Highlights from AAS Nova: 20 May - 9 June 2018
AAS Nova provides brief highlights of recently published articles from the AAS journals, i.e., The Astronomical Journal (AJ) and The Astrophysical Journal (ApJ), ApJ Letters, and ApJ Supplements. The website's intent is to gain broader exposure for AAS authors and to provide astronomy researchers and enthusiasts with summaries of recent, interesting research across a wide range of astronomical fields.
The following are the AAS Nova highlights from the past two weeks; follow the links to read more, or visit the AAS Nova webpage for more posts.
3–7 June 2018
Astrobites and AAS Nova live-blogged sessions at the summer AAS meeting in Denver, CO. Here are the highlights:
1 June 2018
The Aftermath of GW170817: Neutron Star or Black Hole?
What object was formed in the collision of two neutron stars in August 2017? New X-ray observations may have the answer.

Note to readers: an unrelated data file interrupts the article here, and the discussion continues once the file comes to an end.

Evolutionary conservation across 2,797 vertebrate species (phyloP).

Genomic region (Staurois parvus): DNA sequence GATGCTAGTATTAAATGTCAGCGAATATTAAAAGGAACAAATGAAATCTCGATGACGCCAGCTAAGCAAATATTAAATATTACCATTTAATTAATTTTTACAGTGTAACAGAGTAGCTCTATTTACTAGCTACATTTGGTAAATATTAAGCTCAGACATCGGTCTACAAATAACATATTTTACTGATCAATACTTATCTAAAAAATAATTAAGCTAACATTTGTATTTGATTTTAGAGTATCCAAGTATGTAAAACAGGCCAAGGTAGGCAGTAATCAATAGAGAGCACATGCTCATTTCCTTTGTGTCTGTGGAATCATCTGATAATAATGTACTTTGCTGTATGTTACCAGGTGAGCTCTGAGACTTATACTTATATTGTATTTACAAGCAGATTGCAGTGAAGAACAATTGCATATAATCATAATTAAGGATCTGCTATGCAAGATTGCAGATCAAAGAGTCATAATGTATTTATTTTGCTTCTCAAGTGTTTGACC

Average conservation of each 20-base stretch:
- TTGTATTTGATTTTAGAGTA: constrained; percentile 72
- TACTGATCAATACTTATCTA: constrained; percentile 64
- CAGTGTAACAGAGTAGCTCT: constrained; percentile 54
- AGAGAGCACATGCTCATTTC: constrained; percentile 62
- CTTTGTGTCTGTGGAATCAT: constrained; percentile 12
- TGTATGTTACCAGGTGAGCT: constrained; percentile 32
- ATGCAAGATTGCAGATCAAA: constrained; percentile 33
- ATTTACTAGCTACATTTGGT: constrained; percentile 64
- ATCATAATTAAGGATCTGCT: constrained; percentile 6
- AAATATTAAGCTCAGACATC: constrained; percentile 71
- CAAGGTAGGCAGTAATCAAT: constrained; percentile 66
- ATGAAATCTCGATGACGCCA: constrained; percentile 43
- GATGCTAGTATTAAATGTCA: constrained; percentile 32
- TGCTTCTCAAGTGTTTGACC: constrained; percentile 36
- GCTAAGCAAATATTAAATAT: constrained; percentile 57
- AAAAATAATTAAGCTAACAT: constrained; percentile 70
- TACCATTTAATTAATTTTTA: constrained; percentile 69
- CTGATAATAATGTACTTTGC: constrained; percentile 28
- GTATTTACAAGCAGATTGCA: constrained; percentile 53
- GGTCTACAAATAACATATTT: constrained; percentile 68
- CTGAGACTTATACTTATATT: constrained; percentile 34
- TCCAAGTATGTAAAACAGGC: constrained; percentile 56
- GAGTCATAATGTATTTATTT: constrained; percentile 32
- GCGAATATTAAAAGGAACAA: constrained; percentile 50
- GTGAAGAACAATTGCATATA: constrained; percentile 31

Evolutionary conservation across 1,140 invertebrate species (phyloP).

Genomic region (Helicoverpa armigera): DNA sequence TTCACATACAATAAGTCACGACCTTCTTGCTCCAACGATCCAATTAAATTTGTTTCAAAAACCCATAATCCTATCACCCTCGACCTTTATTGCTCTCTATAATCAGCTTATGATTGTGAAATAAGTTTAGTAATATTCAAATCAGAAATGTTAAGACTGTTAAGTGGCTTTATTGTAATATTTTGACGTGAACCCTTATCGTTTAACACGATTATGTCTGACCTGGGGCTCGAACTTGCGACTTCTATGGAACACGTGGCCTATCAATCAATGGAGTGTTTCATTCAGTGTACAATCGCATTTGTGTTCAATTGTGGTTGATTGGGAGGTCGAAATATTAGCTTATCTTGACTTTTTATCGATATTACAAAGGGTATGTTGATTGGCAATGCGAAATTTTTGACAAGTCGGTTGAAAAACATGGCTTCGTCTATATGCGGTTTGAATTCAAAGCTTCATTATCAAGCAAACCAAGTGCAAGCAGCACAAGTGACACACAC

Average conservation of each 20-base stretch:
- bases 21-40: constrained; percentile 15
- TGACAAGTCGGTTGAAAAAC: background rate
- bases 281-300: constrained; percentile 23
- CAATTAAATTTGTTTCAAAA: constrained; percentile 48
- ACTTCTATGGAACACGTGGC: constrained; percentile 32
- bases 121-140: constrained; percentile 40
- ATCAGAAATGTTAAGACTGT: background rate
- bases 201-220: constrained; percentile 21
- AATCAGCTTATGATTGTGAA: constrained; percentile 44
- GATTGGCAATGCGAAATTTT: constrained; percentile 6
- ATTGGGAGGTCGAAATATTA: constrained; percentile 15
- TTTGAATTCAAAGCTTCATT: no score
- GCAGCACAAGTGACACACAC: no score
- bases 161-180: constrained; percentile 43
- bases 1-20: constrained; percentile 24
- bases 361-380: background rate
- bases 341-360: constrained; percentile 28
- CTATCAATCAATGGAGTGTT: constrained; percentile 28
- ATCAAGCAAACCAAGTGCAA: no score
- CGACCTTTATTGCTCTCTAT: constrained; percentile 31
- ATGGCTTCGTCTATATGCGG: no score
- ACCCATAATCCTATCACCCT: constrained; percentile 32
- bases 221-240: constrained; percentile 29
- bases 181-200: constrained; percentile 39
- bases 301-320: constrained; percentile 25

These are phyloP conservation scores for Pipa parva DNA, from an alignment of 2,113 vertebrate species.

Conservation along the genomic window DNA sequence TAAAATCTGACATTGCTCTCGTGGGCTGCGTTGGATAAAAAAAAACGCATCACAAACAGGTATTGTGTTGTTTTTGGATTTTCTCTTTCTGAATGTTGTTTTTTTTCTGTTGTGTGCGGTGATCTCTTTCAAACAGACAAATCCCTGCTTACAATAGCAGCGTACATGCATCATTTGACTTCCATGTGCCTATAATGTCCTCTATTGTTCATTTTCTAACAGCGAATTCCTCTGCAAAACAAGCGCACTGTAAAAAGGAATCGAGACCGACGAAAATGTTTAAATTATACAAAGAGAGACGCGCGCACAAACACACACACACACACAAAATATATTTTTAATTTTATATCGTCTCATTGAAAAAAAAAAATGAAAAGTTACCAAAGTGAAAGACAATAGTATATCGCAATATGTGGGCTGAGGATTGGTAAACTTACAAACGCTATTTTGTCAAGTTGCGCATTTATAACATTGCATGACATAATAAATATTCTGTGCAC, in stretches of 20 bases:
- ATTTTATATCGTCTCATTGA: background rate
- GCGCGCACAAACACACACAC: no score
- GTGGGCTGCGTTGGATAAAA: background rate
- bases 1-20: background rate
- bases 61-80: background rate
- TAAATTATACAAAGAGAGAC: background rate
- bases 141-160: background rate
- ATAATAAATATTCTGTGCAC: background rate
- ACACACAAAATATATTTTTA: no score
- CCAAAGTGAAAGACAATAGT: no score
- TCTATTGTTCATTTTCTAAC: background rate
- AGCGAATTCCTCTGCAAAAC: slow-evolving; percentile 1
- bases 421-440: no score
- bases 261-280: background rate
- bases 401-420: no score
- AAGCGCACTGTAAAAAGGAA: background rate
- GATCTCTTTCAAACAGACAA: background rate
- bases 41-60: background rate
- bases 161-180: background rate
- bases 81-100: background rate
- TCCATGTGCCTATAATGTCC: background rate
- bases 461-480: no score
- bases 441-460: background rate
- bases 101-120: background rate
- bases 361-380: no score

30 May 2018
Mars’s Leaky Atmosphere and Habitability
A new study explores Mars’s evolution from a potentially habitable world to an inhospitable environment.
29 May 2018
A Classic Optics Experiment, in Space, with Asteroids and AGN
Astrobites reports on what we learned from the occultation of an active galactic nucleus by an asteroid.
25 May 2018
A Massive Neutron Star with a Two-Faced Companion
In a recent study, scientists may have identified the most massive neutron star yet — by leveraging observations of its highly irradiated companion.
23 May 2018
Dark Matter in NGC 1052-DF2: A Matter of Debate
Does the galaxy NGC 1052-DF2 really lack dark matter, or is this ultra-faint dwarf just misunderstood?
22 May 2018
Optics to Outrace Them All
Astronomers are using a once-secret technology to scrutinize Kepler stars. Astrobites reports on the implication this has for our observations of exoplanets.
21 May 2018
Bubbles in Titan’s Seas
The frigid seas of Titan, Saturn’s largest moon, host a secret: something is causing features to appear and disappear within them. Could these seas be bubbling?
Editor, AAS Nova